For one, it’s possible that the Theory of Modes could be predictive, albeit in a very loose and general way. Predictive of what? I propose that it could predict what kind of books would most succeed next. Given that the Theory of Modes is cyclical, it could be that once you identify what Mode general culture is currently in, you could anticipate what will come next.
For example, I think we’re currently in the Low Mimetic/Ironic Mode. I believe this is the case when I look at the trends in the superhero movie genre. Where High Mimetic movies like Iron Man were a success almost a decade ago, now clearly “gritty” and self-mocking movies like Deadpool and Suicide Squad are presumably on the upswing. Assuming this is true, it could be that movies and books that evoke myths and gods or are perhaps new versions of fairy tales could be the next big “thing.”
Crazy? Yeah, I’ll be the first to point out the huge glaring holes in my theory. For one thing, SFF fiction and movies of all genres have appeared in all decades. It’s not like a decade only has a certain type of cultural product. Similarly, there’s no reason why the trends in books and movies would necessarily be linked; in other words, they could be cycling at different modes… or they could even be jumping around from mode to mode, irrespective of the order of the cycle.
So, as much as I would like the Theory of Modes to be predictive, I don’t think it’s the case. Besides, any writer/agent will tell you that you shouldn’t be chasing the market, but should instead be writing what makes you happy.
What Mode are YOU?
And that brings me to what I’ve found most useful for my own writing when thinking about the Theory of Modes. In essence, I’ve used it to categorize my own writing, which in turn helps me seek out other works of fiction that could help inform and improve my writing. (FYI, I write exclusively Ironic Mode fiction, though I definitely do enjoy fiction in multiple Modes.)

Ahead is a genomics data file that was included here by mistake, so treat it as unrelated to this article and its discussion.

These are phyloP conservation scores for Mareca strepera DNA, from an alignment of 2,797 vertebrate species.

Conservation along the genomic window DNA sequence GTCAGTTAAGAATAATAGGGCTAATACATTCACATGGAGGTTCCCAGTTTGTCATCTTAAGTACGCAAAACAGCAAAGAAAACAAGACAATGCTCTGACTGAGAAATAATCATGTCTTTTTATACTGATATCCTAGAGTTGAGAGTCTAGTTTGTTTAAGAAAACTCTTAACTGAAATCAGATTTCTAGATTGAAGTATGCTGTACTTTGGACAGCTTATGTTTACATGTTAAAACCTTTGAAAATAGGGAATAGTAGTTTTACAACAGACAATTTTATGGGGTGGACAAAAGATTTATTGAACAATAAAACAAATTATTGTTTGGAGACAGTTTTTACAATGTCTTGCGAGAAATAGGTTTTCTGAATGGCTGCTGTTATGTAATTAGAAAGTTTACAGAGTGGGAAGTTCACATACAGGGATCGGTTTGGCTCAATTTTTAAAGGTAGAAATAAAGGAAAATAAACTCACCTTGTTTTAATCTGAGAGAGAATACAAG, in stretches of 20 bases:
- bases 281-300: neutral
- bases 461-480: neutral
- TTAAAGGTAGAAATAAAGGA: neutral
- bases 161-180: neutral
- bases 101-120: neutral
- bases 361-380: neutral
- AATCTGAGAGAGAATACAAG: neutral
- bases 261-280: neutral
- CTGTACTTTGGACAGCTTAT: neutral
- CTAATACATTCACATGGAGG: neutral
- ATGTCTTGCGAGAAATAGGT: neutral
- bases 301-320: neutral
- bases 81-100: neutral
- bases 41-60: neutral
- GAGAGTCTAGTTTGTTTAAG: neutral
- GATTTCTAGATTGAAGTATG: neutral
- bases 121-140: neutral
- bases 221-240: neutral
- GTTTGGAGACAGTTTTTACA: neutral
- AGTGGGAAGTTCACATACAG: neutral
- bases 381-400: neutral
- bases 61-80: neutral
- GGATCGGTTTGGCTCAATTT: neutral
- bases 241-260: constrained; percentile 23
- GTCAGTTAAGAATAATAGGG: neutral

The other thing it’s helped me come to terms with is that some people just like particular modes… and that’s ok. Admittedly, I used to find it incomprehensible why people wouldn’t want to read about hateful characters who go about making life miserable for others (i.e, the characters that I tend to construct), and I would mercilessly mock those unbearably positive stories with happy touchy-feely lovey-dovey endings. These days though, I tell myself that people grew up in different Modes and that’s what stuck with them. I, for instance, had my formative years in the ironic 90s.
So that’s how I use Frye’s Theory of Modes to make sense of the SFF world! It’s a little eccentric, I know, but I do hope that it’s in some way interesting to you to think of what Mode you write in and what Mode you prefer.
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About the Book:
It’s the year 2050 and the 1% have won. Either you’re a resource baron or you’re a peasant worker slaving in the fields. However, hope for change still exists–and it will come from the most unlikely of places.
Maia is the pampered daughter of the most powerful vineyard baron in the Okanagan Valley of British Columbia. She, frankly, has no complaints about her quite comfortable situation. And yet, a series of unfortunate and exceedingly inconvenient events lead Maia to be mistaken for the Messiah of the much-awaited Revolution.
Now, much to Maia’s irritation, instead of having her new Messiah-dom blow over like last week’s nonsense, she’s kidnapped, dragged across province and brought to Vancouver, where a titanic showdown between the haves and the have-nots is about happen.